One of the things that interests me about the internet is its community-building potential. Overwhelmingly, this is a good thing, at least for me — I’ve “met” people online that I’ve later met in person, widened my correspondence considerably and generally find life far more interesting with e-mail than without it. It goes without saying that if you’re a parent of a child with a rare disease, or a dog-fur knitter, or a body-modification enthusiast living in a small Indiana town, you no longer need to feel you’re the only one in the world carrying your burden. Surely there’s a Usenet group for you, or a blog, or whatever.
No matter how small the pond, the internet supplies a map.
One of the more interesting/amusing communities to start talking amongst themselves has been the…well, I’m not sure what they call themselves. New Urbanists, Crunchy Conservatives, New Traditionalists, who the hell knows? I don’t think they do, either. The face they present to the world is of politically conservative Christians who reject the go-go market forces beloved by the rest of their confederates, and in some lifestyle matters verge dangerously close to filthy-hippiedom. Rod Dreher, the self-designated crunchy con, is probably the archetype. He eats organic vegetables (and can go on at great, boring length about it), lives in a Craftsman bungalow, likes urban neighborhoods over suburbs, etc.
Here’s a prototypical post from a Fort Wayne blog called The Good City. The author grew up in the Fort, moved away to New York City, married and had a few kids, and decided to come back to a place where a family of five didn’t have to share 700 square feet. It starts like this:
Tonight I’m sitting out on the front porch of our 100-year old rental house in a paleo-urbanistic neighborhood, and I’m quite enjoying myself. The porch light is on, my pipe is lighted, my legs are propped up on the balustrade, and a slight chill is in the air. Though dark outside, the old-fashioned street lamps allow me to see clearly up and down the street and notice the wonderful rhythm of other houses with similar front porches. Quickly, however, the charming atmosphere so much promoted by New Urbanists begins to fade as I notice that I’m the only one actually outside on my front porch. Well, you say, maybe it’s because this is the coldest night so far this fall. Not true, however. This has pretty much been the same as every other night: for all practical purposes, no one is ever out on their front porch!
Where are they?! Don’t these people know this man returned from NYC to sit on this porch? Why aren’t they populating his fantasy of front-porch America?
Well, it didn’t take me more than a couple times walking up and down the block to realize the problem: instead of sitting out on the front porch, everyone is inside watching TV!
How dare they.
This makes me chuckle because I’m mostly in agreement with him — I, too, love old houses and front porches and wish others did, too, so we could stop building horrible subdivisions and the like. And I’ve written about it. I guess I didn’t realize what a scold I must have sounded like. (Just one tip for the blogger: In Indiana, they call a balustrade a porch railing.)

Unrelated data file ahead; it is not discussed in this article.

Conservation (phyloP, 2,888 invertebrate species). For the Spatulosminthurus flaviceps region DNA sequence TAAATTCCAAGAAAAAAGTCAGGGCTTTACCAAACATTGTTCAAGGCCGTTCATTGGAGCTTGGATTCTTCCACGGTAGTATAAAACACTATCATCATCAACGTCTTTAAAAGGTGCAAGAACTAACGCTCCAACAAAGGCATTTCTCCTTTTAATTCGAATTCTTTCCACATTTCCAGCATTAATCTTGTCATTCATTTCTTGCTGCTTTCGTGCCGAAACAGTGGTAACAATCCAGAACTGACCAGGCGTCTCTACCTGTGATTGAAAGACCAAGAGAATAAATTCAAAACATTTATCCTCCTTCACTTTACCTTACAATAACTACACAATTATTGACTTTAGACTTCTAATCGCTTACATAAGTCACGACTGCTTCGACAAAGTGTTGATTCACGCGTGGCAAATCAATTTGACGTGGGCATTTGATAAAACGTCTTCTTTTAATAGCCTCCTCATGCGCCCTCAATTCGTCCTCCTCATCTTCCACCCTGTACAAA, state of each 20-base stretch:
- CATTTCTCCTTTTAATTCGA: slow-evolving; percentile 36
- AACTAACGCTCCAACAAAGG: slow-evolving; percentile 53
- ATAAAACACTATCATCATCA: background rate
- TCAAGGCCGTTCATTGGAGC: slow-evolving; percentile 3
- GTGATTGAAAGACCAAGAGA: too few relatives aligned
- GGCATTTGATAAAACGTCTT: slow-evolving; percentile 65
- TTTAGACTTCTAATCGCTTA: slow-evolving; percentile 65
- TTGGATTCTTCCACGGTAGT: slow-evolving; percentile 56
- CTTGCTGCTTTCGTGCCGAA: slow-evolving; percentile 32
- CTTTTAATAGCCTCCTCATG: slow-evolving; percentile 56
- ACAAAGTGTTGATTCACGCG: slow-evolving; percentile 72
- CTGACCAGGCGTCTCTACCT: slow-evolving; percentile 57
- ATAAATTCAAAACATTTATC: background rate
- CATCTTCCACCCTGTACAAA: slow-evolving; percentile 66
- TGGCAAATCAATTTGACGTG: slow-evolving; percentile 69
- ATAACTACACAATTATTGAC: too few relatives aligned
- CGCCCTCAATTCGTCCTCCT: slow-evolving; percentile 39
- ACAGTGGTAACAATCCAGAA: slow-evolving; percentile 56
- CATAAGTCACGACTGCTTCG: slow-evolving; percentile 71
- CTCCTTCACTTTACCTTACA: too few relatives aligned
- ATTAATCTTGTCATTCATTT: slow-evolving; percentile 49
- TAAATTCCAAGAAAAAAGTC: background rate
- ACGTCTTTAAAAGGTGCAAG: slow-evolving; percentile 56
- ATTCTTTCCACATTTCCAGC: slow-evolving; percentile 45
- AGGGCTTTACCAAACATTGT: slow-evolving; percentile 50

But not even in my scoldiest moments could I have written something like this, by Patrick Deneen: “It’s a Destructive Life,” all about how George Bailey destroys Bedford Falls:
George Bailey hates this town. Even as a child, he wants to escape its limiting clutches, ideally to visit the distant and exotic locales vividly pictured in National Geographic. As he grows, his ambitions change in a significant direction: he craves “to build things, design new buildings, plan modern cities.” The modern city of his dreams is imagined in direct contrast to the enclosure of Bedford Falls: it is to be open, fast, glittering, kaleidoscopic. He craves “to shake off the dust of this crummy little town” to build “airfields, skyscrapers one hundred stories tall, bridges a mile long….” George represents the vision of post-war America: the ambition to alter the landscape so to accommodate modern life, to uproot nature and replace it with monuments of human accomplishment, to re-engineer life for mobility and swiftness, one unencumbered by permanence, one no longer limited to a moderate and comprehensible human scale.
You know, it occurs to me he might be kidding. But he might just as well be not. The Crunchy Cons blog, which ran at National Review Online when the book was published, swiftly descended into blanket pronouncements that anyone who moves away from the (small) town of their birth is, prima facie, a bad parent and a selfish whelp. I liked it better when we said things like, “It takes all kinds” and left it at that.
OK, some new year housekeeping notes: Along with the sexy and curvaceous Ashley Morris and four others, I’ll be participating in a group blog on season five of “The Wire,” which all fans know starts this coming Sunday. The first episode is available On Demand now, and I’ve watched it twice, but I’m not posting anything until Sunday. Very old-media of me, I know, but sometimes a little stewing time is better than nyah-nyah-I-got-here-first speed. The site’s up now, and called — what else? — The New Package.
(Not-even-a-spoiler: One of the many small jokes in this multilayered series is the background noise of the corner touts calling out their wares, the brand names of which change periodically and reflect the times we live in; in past seasons we’ve heard them pushing heroin called WMD and Pandemic. There’s a new one this year. We should start a pool on what it will be.)
Hank tells us what’s in and out for 2008. You know he’s right.
No, it’s not just you: Network news sucks out loud. John Hockenberry has some thoughts.
On the second day of the New Year, I resolve to bring some order back to my chaotic office. Better get started.